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tude or fashion in religious doctrines, as well as in the modes of dress and external behaviour. Such a book, says the leader of the day, is Arminian, or Calvinistical, or Methodistical,' and it must be cried down by every pamphleteer or controversialist, who is aspiring at favour and preferment. But away with names, and the petty dis

Bishop Hurd is as far removed from a Methodist as possi. ble. He is a divine, a philosopher, a scholar of the first rank; yet hear him (and let his words have weight) on the evidence of the Spirit of God on the heart of man.

“ To the Spirit, enlightening our understandings, purifying our wills, and confirming our faith, we must impute all that is good in us, all that proficiency in true holiness, which qualifies us for the enjoyment of heaven; and through this discipline it is, that they who sow to the Spirit,' are, in the end, enabled of the Spirit to reap life everlasting

“ All the revelations of God's will, even to our Lord himself as the man Christ Jesus, and all the secret illuminations of the faithful, in all times, are to be regarded as so many emanations from the Spirit of God, the enlightener : all the gradual improvements of our virtue, all the graces which first descend upon our hearts, and then manifest themselves in every good word and work, are the production of the same Spirit, in his office of sanctifier: and lastly, all the firmness and resolution we possess, under every trial in the world, all the foretaste we have of future favour and acceptance, all our joy and peace in believing, are the signs and proofs of the Comforter speaking to us, and, according to our Saviour's promise, abiding in us.

" If a ray of light break in upon us; if a new degree of knowledge be imparted to us; if we see the truth of the gospel more clearly, in any respect, than before we had done; we cannot mistake in ascribing this additional information or conviction, to the illuminating spirit within us.

"If we perceive our devotions to be quickened, our hopes enlivened, our faith fortified, we shall not mistake (having the express promise of our Lord and Master) in ascribing these consolations of peace and joy to the Comforter ; we may regard them as the earnest and pledge of the Spirit in our hearts.-Eph. i. 14.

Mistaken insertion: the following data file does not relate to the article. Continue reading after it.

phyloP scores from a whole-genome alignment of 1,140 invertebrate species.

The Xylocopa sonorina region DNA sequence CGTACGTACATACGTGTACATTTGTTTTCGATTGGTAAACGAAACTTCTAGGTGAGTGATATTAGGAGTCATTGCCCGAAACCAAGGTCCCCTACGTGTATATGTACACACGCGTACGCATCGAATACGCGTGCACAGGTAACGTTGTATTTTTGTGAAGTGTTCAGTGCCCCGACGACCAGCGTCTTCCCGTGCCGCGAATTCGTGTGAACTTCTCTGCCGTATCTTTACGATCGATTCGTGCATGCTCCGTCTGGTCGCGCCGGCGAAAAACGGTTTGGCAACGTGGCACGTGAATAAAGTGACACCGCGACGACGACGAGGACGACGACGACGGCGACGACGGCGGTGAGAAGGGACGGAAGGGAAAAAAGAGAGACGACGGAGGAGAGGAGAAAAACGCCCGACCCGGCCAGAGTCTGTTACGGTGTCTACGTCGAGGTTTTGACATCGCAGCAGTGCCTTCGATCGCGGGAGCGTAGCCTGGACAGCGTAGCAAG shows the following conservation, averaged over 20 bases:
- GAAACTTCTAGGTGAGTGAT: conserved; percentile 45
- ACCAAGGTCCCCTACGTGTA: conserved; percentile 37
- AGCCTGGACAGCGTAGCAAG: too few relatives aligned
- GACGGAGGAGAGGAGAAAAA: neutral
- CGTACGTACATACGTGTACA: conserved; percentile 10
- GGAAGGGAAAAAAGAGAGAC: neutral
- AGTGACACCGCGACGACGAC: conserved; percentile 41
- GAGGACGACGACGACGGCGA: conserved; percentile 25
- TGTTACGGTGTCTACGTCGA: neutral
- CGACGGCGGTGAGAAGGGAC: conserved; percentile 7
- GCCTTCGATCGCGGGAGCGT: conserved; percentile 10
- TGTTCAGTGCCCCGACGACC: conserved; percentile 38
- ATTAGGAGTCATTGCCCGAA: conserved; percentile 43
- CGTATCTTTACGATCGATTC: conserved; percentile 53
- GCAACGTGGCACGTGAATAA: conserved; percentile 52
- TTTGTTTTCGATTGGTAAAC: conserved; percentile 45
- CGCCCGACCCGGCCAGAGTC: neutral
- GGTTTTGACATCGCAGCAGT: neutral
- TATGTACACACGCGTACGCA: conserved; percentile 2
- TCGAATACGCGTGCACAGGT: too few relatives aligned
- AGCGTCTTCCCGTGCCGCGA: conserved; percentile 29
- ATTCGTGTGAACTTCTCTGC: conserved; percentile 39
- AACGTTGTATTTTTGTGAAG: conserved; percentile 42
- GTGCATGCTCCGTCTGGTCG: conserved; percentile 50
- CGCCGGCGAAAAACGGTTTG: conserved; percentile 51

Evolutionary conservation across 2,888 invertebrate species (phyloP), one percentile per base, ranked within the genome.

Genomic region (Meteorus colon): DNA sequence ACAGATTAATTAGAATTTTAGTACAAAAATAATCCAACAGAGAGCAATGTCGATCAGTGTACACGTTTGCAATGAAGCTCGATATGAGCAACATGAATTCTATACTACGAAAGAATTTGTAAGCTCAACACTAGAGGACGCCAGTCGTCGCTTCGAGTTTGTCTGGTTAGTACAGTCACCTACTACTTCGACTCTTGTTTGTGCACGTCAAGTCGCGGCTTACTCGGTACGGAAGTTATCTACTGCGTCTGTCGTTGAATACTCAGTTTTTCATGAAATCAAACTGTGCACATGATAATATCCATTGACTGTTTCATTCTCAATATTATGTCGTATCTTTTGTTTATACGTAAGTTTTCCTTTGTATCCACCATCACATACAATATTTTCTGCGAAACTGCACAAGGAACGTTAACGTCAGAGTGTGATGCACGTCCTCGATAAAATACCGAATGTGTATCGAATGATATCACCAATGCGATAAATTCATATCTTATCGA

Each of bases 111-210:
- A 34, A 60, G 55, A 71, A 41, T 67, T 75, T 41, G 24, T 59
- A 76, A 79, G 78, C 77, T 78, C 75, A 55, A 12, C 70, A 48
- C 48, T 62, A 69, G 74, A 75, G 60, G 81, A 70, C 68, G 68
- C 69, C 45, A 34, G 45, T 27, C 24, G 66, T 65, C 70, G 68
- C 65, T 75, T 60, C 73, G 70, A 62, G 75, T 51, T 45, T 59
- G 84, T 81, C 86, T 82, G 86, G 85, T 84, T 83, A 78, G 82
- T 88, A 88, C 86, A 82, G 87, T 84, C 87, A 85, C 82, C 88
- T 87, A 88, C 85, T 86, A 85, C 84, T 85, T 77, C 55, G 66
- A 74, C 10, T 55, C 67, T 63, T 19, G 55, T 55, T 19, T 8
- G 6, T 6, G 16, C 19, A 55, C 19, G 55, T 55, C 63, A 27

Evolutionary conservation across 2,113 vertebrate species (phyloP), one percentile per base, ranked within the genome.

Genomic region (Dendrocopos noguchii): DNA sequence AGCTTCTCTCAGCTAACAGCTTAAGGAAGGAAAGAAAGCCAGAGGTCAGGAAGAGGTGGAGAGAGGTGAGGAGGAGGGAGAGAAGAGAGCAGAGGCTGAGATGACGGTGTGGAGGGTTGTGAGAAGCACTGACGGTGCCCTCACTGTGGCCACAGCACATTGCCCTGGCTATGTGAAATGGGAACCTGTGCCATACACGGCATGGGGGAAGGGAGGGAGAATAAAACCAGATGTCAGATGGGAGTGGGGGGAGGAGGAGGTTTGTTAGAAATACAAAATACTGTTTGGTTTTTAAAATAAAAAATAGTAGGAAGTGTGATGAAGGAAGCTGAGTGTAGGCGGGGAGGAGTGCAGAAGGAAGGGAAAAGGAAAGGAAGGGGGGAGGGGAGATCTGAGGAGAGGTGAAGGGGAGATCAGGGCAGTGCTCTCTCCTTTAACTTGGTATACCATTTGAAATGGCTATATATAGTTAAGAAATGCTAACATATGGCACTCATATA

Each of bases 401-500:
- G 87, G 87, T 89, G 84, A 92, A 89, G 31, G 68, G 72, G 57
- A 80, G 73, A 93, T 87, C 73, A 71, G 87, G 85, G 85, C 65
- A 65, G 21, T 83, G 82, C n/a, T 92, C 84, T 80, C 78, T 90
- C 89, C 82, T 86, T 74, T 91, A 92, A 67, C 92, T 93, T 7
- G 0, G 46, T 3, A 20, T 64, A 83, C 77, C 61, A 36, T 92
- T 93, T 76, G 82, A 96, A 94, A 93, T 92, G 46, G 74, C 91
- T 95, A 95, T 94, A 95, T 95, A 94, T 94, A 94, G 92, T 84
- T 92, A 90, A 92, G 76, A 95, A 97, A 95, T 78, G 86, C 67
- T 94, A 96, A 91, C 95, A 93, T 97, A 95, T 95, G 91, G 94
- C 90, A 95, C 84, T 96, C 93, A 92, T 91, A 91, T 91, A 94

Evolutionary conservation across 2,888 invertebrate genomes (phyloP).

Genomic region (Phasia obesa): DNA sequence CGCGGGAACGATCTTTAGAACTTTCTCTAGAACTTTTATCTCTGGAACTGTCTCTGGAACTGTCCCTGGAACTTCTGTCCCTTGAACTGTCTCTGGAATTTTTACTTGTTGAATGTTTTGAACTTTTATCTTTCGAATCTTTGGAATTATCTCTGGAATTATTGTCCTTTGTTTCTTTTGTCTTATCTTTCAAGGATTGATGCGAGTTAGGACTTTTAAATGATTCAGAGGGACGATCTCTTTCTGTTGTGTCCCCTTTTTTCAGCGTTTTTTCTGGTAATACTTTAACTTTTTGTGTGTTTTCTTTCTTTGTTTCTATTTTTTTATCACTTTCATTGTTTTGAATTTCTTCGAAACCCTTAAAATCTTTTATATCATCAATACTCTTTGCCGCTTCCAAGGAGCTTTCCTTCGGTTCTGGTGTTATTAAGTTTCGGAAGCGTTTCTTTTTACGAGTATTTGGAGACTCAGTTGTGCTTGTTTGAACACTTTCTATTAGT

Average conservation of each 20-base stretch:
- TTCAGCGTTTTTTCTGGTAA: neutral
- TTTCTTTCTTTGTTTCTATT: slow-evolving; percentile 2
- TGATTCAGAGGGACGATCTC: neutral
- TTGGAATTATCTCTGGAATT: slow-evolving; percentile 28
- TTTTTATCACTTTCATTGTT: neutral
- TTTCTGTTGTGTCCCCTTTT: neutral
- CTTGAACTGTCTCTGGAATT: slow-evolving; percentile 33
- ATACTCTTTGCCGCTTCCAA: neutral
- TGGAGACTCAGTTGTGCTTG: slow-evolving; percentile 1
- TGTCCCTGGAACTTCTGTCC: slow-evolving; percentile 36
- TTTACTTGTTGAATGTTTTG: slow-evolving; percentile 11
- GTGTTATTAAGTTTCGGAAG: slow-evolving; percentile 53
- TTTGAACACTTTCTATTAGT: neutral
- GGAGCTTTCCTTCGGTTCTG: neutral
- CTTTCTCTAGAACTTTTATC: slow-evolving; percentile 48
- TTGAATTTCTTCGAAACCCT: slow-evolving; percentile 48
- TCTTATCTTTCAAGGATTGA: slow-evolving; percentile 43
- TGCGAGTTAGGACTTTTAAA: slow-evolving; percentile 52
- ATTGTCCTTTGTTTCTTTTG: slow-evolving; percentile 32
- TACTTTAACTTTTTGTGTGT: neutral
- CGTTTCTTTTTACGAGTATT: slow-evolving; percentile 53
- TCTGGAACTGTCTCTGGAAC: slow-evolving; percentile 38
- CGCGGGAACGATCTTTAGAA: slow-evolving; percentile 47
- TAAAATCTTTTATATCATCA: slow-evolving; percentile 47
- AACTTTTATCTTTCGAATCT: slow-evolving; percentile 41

" I know,” continues he, “ that this will appear strange to natural reason. But so the Scripture has prepared us to expect they would do. For the natural man (says the apostle) receiveth

tinctions of religious party. Are you a Christian, or wish to be one, indeed, not in word only; for the sake of spiritual, not temporal purposes ? Then drop your prejudices, and seek the Spirit of Christianity; not in systems, but in the written gospel, assisted by prayer, and the pious illustrations of sincere, good men, however they may have been reviled or neglected, through prejudice, political artifice, or mistaken zeal. When you have thus found the truth, show its influence by your charity. Be united to all Christians, as well as to Christ; and beware of making distinctions, by nicknames, and thus exciting envy, wrath, malice, which are of a nature opposite to the fruits of the Spirit, love, joy, and peace. Good men should join in a firm phalanx, that the evil may not triumph on their divisions. Let all who are united under the banners of Christ, hail one another as brother Christians, though they may differ on the subject of church discipline, rites, ceremonies, or even non-essential doctrine.'

not the things of the Spirit of God; for they are foolishness unto him.- 1 Cor. ii. 14. And to the same purpose, our Master himself, speaking of the spirit of truth; whom (says he) the world cannot receive, because it seeth him not, neither knoweth him ; but ye, (addressing himself to his disciples, that is, to meri who walk by faith, and not by sight,) ye know him; for hedwelleth in you, and shall be in you." —Bp. Hurd. Serm. xviii. vol. ii. 1

16 Setting aside many circumstances, in which men may safely err, there are but few truths of Scripture of an essential nature; or, to speak more properly, there is but one, concerning which all believers (I mean those who deserve the name) are firmly agreed. This truth is the testimony of the word of God concerning Jesus Christ, that he came into the world to save sinners fully, freely, and eternally. So little room, then, in reality, does the Scripture give for the diversity of opinions, that it calls for perfect unity of sentiment; the diversity itself being

' If there be any consolation in Christ, if any comfort in love, if any fellowship of the Spirit, if any bowels and mercies, fulfil ye my joy, that ye be like-minded, having the same love, being of one accord, and of one mind.''

Let us consider how the hard-hearted, uncon